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1. EXT. DOWNTOWN/COURTHOUSE. DAY - SUNNY
FILM CREW of a romantic comedy set up a SHOT for the scene in front of the 
COURTHOUSE. Crew members keep the flow moving to get the shot before the 
SUN moves and changes the LIGHTING. DREW BARRYMORE comes out of her 
TRAILER to do her scene. NAILS IT.

 

 

The people who either live or work in downtown Lexington had an opportunity to glimpse something special. Drew Barrymore and the crew of her romantic comedy was shooting outside of the old courthouse and 21c Hotel for the opening scene in her latest movie.

The majority of the movie was shot in New York City, which is where the film is set. Production wanted to shoot the opening and closing scenes in a smaller town so they 1) wouldn’t have to deal with the real life traffic and noise New York City brings and 2) the scenes call for a small town feel. Versailles is said to be the prefect small town setting for the happily-ever-after ending scene that every romantic movie has.

“It’s a moment after all of her trials and tribulations throughout the movie, the lead character and her love interest are going to open up a little shop where they are going to live happily ever after,” says Danny Tepper, EVP of Original Content at Wrigley Media and Executive Producer of The Stand In.

 

drew barrymore: group of people with film gear
Photo by Claire Ramsay/ HJ

Ross Babbit, Executive Producer on The Stand In and EVP of Programming and Partnerships at Wrigley Media, said that he’s already seen the impact of this movie on Lexington through the enthusiasm and attention it’s gotten by shooting here. He said “There are so many beautiful parts of the city and outside of the city that can be used. They (filmmakers) want to see different types of architecture and like to go to towns that haven’t been over shot. So creatively it makes a lot of sense and from a business perspective its a huge impact for Lexington and the whole state when a film comes to town, it brings jobs.”

Most of the crew is from New York or LA, but they did bring on some locals to help fill their crew needs. Charles Moreland of Underline Themes Recordings is the boom operator for the downtown shoot and is a local that was brought on as a recommendation from Wrigley. When asked what this movie will do for the film industry in Kentucky he said “Oh I think it’s great. Hopefully lead to more of it and if there was more of a tax incentive hopefully there will be a lot more movies here.” One local grip said he skipped classes today to work on this film.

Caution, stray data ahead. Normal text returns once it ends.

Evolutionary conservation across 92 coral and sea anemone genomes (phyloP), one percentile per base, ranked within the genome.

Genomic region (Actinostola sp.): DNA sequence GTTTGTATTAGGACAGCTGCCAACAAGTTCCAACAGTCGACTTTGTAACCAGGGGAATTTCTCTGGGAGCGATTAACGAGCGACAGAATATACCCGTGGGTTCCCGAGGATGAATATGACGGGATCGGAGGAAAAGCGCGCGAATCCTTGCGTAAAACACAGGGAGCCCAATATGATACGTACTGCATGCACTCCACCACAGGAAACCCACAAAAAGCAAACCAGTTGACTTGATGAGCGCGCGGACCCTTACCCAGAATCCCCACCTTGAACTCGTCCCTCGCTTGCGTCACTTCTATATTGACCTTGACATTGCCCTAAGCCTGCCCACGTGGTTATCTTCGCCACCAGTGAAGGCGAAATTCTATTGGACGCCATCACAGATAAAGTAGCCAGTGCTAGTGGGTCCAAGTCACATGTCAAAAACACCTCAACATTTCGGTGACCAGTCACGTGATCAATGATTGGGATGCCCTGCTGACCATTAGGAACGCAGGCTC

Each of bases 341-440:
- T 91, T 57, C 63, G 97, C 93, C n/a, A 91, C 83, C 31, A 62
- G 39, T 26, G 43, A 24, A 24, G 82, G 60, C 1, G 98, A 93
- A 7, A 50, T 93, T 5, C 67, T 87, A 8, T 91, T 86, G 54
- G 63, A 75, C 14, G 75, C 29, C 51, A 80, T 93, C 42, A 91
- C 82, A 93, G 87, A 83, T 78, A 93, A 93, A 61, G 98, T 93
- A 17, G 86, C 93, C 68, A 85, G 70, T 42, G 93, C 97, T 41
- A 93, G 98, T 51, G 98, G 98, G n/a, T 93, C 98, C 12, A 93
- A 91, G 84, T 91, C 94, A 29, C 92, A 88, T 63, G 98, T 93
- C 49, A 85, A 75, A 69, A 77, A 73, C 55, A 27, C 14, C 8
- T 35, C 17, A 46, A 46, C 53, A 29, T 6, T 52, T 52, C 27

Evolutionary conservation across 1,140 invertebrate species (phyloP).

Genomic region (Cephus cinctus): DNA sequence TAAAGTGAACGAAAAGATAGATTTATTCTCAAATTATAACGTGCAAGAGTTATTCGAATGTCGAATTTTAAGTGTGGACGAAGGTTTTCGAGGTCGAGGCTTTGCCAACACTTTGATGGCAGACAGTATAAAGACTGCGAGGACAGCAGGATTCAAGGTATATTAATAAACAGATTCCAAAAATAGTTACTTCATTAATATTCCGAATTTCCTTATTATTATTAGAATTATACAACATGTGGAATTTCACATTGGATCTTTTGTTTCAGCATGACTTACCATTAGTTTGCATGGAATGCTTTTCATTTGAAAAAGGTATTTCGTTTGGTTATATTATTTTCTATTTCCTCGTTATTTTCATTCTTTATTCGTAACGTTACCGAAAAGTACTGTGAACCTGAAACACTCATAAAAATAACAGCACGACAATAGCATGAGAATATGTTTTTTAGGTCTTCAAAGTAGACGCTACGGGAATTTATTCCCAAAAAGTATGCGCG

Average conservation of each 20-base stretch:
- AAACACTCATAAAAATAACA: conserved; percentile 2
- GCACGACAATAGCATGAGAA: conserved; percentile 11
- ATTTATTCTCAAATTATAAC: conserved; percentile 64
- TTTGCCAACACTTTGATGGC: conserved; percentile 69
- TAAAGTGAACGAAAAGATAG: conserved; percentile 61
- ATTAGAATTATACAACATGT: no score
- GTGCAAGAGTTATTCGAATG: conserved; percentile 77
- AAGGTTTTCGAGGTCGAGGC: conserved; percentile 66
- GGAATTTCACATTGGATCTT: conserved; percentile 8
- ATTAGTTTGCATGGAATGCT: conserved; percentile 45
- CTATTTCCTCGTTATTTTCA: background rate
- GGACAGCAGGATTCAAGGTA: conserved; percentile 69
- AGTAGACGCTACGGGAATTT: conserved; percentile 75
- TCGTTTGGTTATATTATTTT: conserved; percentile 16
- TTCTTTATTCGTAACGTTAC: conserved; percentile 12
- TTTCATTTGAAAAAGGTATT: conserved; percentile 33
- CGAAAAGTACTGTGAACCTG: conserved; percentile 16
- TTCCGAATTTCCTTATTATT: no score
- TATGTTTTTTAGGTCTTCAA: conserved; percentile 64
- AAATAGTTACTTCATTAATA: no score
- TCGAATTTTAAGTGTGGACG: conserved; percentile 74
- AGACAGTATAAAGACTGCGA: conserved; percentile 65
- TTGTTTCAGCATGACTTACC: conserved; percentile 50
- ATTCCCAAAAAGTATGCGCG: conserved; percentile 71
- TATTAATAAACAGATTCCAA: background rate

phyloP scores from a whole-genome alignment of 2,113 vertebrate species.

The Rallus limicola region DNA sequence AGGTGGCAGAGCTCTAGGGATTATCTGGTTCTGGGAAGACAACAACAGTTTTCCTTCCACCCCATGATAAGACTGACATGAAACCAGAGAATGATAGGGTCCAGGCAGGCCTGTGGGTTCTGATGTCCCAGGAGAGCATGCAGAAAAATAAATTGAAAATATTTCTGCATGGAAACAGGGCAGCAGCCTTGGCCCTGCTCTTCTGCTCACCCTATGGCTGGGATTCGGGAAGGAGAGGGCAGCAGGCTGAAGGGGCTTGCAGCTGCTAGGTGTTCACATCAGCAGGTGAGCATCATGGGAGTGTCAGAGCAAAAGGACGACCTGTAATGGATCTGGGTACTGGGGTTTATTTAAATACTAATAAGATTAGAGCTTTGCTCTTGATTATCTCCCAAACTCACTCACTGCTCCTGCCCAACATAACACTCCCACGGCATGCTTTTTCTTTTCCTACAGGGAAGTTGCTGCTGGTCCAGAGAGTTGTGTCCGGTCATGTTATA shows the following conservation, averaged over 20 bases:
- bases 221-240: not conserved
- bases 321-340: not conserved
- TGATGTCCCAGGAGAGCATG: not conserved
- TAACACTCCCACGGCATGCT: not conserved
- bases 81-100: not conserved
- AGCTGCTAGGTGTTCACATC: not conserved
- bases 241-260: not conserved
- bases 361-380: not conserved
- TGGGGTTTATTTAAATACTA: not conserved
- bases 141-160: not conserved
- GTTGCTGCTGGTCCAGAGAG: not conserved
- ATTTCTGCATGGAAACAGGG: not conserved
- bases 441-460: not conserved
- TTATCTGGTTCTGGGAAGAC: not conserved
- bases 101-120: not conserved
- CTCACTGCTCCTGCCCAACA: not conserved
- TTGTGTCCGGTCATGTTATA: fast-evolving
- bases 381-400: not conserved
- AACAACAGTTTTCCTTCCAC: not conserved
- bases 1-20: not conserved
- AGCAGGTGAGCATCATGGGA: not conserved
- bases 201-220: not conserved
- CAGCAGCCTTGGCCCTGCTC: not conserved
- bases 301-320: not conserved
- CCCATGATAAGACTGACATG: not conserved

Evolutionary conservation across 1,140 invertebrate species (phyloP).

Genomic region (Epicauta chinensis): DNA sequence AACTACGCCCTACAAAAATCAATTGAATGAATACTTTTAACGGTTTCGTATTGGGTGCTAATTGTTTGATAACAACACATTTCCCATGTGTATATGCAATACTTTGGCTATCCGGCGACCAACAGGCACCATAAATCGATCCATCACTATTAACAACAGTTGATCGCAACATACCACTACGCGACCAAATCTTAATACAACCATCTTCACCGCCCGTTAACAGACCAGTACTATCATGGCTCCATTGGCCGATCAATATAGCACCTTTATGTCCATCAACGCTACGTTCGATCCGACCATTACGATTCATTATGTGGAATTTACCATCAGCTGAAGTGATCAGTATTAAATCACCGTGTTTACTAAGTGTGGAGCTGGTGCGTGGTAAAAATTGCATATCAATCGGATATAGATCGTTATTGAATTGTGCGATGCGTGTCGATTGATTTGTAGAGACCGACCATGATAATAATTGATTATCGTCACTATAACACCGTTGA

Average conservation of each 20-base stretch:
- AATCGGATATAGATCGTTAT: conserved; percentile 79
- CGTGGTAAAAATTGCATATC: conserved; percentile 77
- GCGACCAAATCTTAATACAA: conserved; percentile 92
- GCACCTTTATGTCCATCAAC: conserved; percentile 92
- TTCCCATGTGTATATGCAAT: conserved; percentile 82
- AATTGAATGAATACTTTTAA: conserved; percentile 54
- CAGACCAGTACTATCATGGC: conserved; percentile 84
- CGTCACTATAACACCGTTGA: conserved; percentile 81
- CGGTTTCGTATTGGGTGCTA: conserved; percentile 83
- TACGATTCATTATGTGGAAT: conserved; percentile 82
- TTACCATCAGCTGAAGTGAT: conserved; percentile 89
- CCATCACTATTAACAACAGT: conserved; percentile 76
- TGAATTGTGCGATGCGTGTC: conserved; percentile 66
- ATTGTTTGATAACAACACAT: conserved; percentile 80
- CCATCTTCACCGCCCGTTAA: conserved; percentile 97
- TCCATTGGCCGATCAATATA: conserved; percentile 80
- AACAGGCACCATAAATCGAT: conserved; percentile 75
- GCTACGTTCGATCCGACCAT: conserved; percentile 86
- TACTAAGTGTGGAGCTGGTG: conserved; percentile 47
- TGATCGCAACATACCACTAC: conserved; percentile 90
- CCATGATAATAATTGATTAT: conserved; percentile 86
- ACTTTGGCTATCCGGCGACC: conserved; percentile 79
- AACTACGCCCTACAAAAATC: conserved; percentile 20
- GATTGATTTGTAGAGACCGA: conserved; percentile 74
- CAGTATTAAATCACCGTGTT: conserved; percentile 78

drew barrymore: group of people walking in the crosswalk
Photo by Claire Ramsay/ HJ

The scene asked for many extras to look like busy business men and women walking the streets of New York City. Extras wore their best and most professional outfits and were given props like coffee cups, brief cases, and umbrellas. Even with the cold temperatures and bitter wind, the background actors had smiles on their faces because they were having a wonderful time. So happy to be a part of something unknown to this city.

Lyssa High, a Lexington local, came to the shoot and was expecting to walk the streets with her fellow extras, but was asked to be a stand-in because of her height. “He needed somebody tall and I just happen to be the one in the bunch that was tall, so they needed me to stand in for the character named Stacey.” Being a stand-in allows you to be closer to the action on set. She had some wonderful words to say about Drew Barrymore’s acting, “It seemed like Drew kept it very organic. She didn’t do the same line the same way every time she came up. She did something a little different with it every time and just kept it real.”

drew barrymore: two men and a woman working with a large camera rig
Photo by Claire Ramsay/ HJ

Ross is the brother of Jamie Babbit who is the director of the romantic-comedy. “My sister Jamie reached out to me a few months ago because she was in development in pre-production. Part of the story is being in a small town and we’ve always wanted to work together on a project. I talked to Mr. Wrigley and Jayne Hancock, one thing lead to another and we are production partners on this film.”

Many pedestrians walking around downtown couldn’t help from staring and watching something that never happens in Lexington. Needless to say, the community will be very happy when the movie comes out to see our city on the big screen.

 

drew barrymore: group of people in jackets talking to each other
Photo by Claire Ramsay/ HJ

 

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